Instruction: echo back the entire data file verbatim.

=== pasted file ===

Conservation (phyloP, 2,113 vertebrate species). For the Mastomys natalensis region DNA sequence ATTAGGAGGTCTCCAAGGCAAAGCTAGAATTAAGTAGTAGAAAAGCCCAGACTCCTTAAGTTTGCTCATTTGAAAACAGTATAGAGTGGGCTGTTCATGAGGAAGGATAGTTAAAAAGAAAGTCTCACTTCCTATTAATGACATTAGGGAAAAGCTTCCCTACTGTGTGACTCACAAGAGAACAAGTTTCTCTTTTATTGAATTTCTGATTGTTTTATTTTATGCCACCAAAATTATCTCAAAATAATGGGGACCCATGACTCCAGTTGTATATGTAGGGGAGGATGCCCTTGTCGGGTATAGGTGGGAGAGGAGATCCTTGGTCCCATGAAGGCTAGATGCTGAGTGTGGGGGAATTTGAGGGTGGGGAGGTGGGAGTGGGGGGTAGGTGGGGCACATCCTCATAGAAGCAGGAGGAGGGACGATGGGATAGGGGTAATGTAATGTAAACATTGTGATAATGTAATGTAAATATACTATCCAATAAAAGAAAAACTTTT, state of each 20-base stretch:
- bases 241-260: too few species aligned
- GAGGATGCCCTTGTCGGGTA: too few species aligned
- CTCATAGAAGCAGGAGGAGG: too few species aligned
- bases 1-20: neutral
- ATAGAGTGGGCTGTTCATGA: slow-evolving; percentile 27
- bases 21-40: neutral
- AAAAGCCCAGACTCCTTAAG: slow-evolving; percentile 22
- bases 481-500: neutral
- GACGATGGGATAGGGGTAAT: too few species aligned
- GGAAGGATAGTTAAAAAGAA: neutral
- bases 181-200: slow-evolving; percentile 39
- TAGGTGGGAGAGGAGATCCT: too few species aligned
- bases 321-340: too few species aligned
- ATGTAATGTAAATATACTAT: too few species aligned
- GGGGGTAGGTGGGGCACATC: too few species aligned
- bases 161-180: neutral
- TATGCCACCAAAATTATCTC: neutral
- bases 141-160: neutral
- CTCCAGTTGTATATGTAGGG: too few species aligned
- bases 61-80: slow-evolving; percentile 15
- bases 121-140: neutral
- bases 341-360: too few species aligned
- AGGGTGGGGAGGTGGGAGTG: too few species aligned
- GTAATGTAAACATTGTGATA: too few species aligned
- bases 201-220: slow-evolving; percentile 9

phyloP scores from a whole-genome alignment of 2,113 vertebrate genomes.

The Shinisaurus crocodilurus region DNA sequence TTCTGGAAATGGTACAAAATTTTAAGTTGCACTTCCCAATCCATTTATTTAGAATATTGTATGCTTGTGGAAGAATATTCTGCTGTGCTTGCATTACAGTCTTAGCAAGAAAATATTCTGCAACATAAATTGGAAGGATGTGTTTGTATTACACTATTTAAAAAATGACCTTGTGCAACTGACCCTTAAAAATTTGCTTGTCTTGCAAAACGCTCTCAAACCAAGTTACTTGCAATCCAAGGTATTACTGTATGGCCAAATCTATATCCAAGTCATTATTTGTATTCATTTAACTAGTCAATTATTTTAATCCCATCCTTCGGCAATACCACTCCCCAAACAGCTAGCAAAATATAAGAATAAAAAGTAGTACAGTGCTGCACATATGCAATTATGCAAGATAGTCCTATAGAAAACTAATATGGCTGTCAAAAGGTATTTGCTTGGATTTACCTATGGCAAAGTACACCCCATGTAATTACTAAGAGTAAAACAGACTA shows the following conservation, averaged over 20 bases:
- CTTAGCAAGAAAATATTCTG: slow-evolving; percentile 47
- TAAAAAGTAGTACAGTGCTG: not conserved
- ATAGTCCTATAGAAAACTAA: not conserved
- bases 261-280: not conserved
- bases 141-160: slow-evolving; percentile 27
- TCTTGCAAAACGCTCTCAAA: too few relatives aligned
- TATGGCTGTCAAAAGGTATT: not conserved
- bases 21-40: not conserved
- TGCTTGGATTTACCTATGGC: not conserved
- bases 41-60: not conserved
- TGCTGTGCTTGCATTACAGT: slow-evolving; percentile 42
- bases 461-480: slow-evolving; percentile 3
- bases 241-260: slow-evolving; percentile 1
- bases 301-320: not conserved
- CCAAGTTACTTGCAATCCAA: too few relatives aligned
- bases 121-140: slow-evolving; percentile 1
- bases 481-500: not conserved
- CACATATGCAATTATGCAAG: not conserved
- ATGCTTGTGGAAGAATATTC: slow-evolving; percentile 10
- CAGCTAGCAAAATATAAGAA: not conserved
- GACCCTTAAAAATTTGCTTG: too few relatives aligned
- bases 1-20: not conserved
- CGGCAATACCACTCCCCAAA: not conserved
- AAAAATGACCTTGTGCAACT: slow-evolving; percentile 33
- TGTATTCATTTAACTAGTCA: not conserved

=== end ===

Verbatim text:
Conservation (phyloP, 2,113 vertebrate species). For the Mastomys natalensis region DNA sequence ATTAGGAGGTCTCCAAGGCAAAGCTAGAATTAAGTAGTAGAAAAGCCCAGACTCCTTAAGTTTGCTCATTTGAAAACAGTATAGAGTGGGCTGTTCATGAGGAAGGATAGTTAAAAAGAAAGTCTCACTTCCTATTAATGACATTAGGGAAAAGCTTCCCTACTGTGTGACTCACAAGAGAACAAGTTTCTCTTTTATTGAATTTCTGATTGTTTTATTTTATGCCACCAAAATTATCTCAAAATAATGGGGACCCATGACTCCAGTTGTATATGTAGGGGAGGATGCCCTTGTCGGGTATAGGTGGGAGAGGAGATCCTTGGTCCCATGAAGGCTAGATGCTGAGTGTGGGGGAATTTGAGGGTGGGGAGGTGGGAGTGGGGGGTAGGTGGGGCACATCCTCATAGAAGCAGGAGGAGGGACGATGGGATAGGGGTAATGTAATGTAAACATTGTGATAATGTAATGTAAATATACTATCCAATAAAAGAAAAACTTTT, state of each 20-base stretch:
- bases 241-260: too few species aligned
- GAGGATGCCCTTGTCGGGTA: too few species aligned
- CTCATAGAAGCAGGAGGAGG: too few species aligned
- bases 1-20: neutral
- ATAGAGTGGGCTGTTCATGA: slow-evolving; percentile 27
- bases 21-40: neutral
- AAAAGCCCAGACTCCTTAAG: slow-evolving; percentile 22
- bases 481-500: neutral
- GACGATGGGATAGGGGTAAT: too few species aligned
- GGAAGGATAGTTAAAAAGAA: neutral
- bases 181-200: slow-evolving; percentile 39
- TAGGTGGGAGAGGAGATCCT: too few species aligned
- bases 321-340: too few species aligned
- ATGTAATGTAAATATACTAT: too few species aligned
- GGGGGTAGGTGGGGCACATC: too few species aligned
- bases 161-180: neutral
- TATGCCACCAAAATTATCTC: neutral
- bases 141-160: neutral
- CTCCAGTTGTATATGTAGGG: too few species aligned
- bases 61-80: slow-evolving; percentile 15
- bases 121-140: neutral
- bases 341-360: too few species aligned
- AGGGTGGGGAGGTGGGAGTG: too few species aligned
- GTAATGTAAACATTGTGATA: too few species aligned
- bases 201-220: slow-evolving; percentile 9

phyloP scores from a whole-genome alignment of 2,113 vertebrate genomes.

The Shinisaurus crocodilurus region DNA sequence TTCTGGAAATGGTACAAAATTTTAAGTTGCACTTCCCAATCCATTTATTTAGAATATTGTATGCTTGTGGAAGAATATTCTGCTGTGCTTGCATTACAGTCTTAGCAAGAAAATATTCTGCAACATAAATTGGAAGGATGTGTTTGTATTACACTATTTAAAAAATGACCTTGTGCAACTGACCCTTAAAAATTTGCTTGTCTTGCAAAACGCTCTCAAACCAAGTTACTTGCAATCCAAGGTATTACTGTATGGCCAAATCTATATCCAAGTCATTATTTGTATTCATTTAACTAGTCAATTATTTTAATCCCATCCTTCGGCAATACCACTCCCCAAACAGCTAGCAAAATATAAGAATAAAAAGTAGTACAGTGCTGCACATATGCAATTATGCAAGATAGTCCTATAGAAAACTAATATGGCTGTCAAAAGGTATTTGCTTGGATTTACCTATGGCAAAGTACACCCCATGTAATTACTAAGAGTAAAACAGACTA shows the following conservation, averaged over 20 bases:
- CTTAGCAAGAAAATATTCTG: slow-evolving; percentile 47
- TAAAAAGTAGTACAGTGCTG: not conserved
- ATAGTCCTATAGAAAACTAA: not conserved
- bases 261-280: not conserved
- bases 141-160: slow-evolving; percentile 27
- TCTTGCAAAACGCTCTCAAA: too few relatives aligned
- TATGGCTGTCAAAAGGTATT: not conserved
- bases 21-40: not conserved
- TGCTTGGATTTACCTATGGC: not conserved
- bases 41-60: not conserved
- TGCTGTGCTTGCATTACAGT: slow-evolving; percentile 42
- bases 461-480: slow-evolving; percentile 3
- bases 241-260: slow-evolving; percentile 1
- bases 301-320: not conserved
- CCAAGTTACTTGCAATCCAA: too few relatives aligned
- bases 121-140: slow-evolving; percentile 1
- bases 481-500: not conserved
- CACATATGCAATTATGCAAG: not conserved
- ATGCTTGTGGAAGAATATTC: slow-evolving; percentile 10
- CAGCTAGCAAAATATAAGAA: not conserved
- GACCCTTAAAAATTTGCTTG: too few relatives aligned
- bases 1-20: not conserved
- CGGCAATACCACTCCCCAAA: not conserved
- AAAAATGACCTTGTGCAACT: slow-evolving; percentile 33
- TGTATTCATTTAACTAGTCA: not conserved